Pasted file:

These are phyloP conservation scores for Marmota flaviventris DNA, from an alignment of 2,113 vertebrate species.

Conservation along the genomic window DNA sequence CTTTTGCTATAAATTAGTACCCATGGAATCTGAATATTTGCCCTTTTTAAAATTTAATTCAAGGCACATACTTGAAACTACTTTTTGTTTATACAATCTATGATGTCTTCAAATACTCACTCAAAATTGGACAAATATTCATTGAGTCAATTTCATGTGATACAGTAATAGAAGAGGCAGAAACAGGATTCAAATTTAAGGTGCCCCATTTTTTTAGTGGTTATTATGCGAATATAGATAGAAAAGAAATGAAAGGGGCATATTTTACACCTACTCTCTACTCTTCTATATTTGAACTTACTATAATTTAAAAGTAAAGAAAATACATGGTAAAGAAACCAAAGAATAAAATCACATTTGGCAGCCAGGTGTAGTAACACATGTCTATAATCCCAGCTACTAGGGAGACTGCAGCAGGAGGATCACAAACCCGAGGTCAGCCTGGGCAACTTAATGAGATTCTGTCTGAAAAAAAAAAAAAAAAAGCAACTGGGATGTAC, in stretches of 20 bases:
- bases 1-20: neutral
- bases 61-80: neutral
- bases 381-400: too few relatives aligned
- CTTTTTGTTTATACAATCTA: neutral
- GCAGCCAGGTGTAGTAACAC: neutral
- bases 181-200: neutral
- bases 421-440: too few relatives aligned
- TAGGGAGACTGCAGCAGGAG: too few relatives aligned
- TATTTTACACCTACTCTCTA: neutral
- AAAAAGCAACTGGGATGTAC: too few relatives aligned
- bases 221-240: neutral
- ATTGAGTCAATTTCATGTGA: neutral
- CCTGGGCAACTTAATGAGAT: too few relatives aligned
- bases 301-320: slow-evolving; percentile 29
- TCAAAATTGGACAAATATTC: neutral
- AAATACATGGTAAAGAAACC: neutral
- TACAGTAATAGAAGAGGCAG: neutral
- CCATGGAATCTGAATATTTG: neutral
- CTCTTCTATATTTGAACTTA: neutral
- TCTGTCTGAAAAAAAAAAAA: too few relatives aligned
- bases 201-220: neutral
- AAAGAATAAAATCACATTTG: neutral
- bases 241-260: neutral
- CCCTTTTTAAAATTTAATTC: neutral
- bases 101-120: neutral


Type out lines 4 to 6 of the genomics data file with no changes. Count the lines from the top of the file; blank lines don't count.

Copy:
- bases 61-80: neutral
- bases 381-400: too few relatives aligned
- CTTTTTGTTTATACAATCTA: neutral